Minor contradictions in the prosecution witness cannot suppress the broader truth: Calcutta High Court
In matter holding nexus between the offence of kidnapping and the subsequent witness cross-examination, it has been observed by the Calcutta High Court Appellate Bench that any minor contradictions in witness statement shall not eclipse the solemnness of the offence. The single judge bench of Tirthankar Ghosh J. in the matter of Haradan Dutta v State of West Bengal [CRA 672 of 2016] opined that the witnesses should be given a reasonable margin of error in recollection of their statements.
The present appeal has been preferred against the judgment and order of conviction and sentence dated 27.09.2016 and 28.09.2016 passed by the learned Additional District & Sessions Judge, Calcutta, in connection with Sessions Trial No. 2(4)2013 arising out of Sessions Case No. 05 of 2013 where the appellant was held guilty for commission of offences punishable under Sections 363 and 366A of the Indian Penal Code. The genesis of the case relates to a statement of the victim girl namely, Rangila Khatoon, who had been led on by the accused. The statement was recorded by Sub-Inspector of Police attached to Detective Department on 06.08.2012 pursuant to which investigation was registered under Section 366A/372/511/120B of the Indian Penal Code.
The court reiterated that it was a settled proposition of law that the answers given by the accused in course of examination under Section 313 of the Code of Criminal Procedure could be used as an aid to lend credence to the evidence given by the prosecution. In the present case, it was revealed that throughout the cross-examination the truthfulness of the prosecution version was challenged to the limited extent of the veracity of the witnesses who had been deposing before the Court. It was only for the first time while being examined under Section 313 of Cr.P.C. that the accused took a plea.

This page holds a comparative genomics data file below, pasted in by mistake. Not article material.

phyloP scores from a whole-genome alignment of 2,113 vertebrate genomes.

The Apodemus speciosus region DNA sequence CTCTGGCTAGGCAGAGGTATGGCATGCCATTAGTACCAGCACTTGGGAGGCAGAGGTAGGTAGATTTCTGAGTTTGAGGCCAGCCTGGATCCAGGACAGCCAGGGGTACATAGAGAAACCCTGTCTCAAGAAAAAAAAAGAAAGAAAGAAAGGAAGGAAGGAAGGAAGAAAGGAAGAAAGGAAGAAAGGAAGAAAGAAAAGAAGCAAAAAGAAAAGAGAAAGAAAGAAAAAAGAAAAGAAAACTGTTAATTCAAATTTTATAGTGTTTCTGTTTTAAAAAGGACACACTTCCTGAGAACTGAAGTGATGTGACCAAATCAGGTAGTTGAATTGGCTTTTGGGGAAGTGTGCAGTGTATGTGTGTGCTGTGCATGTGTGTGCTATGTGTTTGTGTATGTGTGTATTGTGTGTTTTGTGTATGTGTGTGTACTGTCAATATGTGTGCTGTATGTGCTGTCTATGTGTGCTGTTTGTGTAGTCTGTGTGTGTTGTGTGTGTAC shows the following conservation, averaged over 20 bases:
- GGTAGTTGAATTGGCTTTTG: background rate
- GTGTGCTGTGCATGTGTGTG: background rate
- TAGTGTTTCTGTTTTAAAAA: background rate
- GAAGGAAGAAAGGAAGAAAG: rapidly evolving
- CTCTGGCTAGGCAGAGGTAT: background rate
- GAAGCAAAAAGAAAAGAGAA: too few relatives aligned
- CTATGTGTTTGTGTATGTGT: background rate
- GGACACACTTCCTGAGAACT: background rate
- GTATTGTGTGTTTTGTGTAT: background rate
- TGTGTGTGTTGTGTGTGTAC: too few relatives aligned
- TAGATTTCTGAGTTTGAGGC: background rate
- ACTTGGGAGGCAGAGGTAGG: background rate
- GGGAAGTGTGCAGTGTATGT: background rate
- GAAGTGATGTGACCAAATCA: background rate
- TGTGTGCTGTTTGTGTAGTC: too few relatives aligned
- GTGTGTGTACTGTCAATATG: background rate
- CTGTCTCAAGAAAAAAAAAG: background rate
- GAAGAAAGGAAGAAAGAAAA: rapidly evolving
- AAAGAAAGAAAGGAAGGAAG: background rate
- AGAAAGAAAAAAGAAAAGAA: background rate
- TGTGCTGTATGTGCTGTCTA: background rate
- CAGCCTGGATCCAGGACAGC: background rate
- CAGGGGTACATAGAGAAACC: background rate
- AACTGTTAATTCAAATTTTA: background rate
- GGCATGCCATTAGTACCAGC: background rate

The court while referring the literature u/S 363 of IPC turned to the judgment in Thakorlal D. Vadgama Vs. State of Gujarat, (1973) 2 SCC 413 wherein it was construed that the word “takes” does not necessarily connote taking by force and it was not confined only to use of force, actual or constructive. This word merely means, “to cause to go”, “to escort” or “to get into possession”. No doubt it does mean physical taking, but not necessarily by use of force or fraud. The word “entice” seems to involve the idea of inducement or allurement by giving rise to hope or desire in the other. This can take many forms, difficult to visualise and describe exhaustively; some of them may be quite subtle, depending for their success on the mental state of the person at the time when the inducement is intended to operate.
Needless to state that the victim apart from being a minor was illiterate, below the poverty level (as the evidence reflects that she was working as a maid servant) and the evidence was recorded after a considerable period of time since the commission of the offence. So, the contention of the appellant that the complainant being the victim has consistently changed her stand is to be viewed with regard to her ability to present all the facts in a chronological manner, which in fact, is impossible if a true set of facts are to be placed before a Court of law. The veracity of the evidence of the victim, so far as the core allegations are concerned are consistent and minor contradictions in this case cannot suppress the ring of truth in her version
The court ruled that “On an analysis of the evidence of the prosecution witnesses and the examination under Section 313 of the Code of Criminal Procedure, this Court finds that the judgment and order of conviction and sentence so passed by the Ld. Trial Court do not suffer from any infirmity and as such no interference is called for.”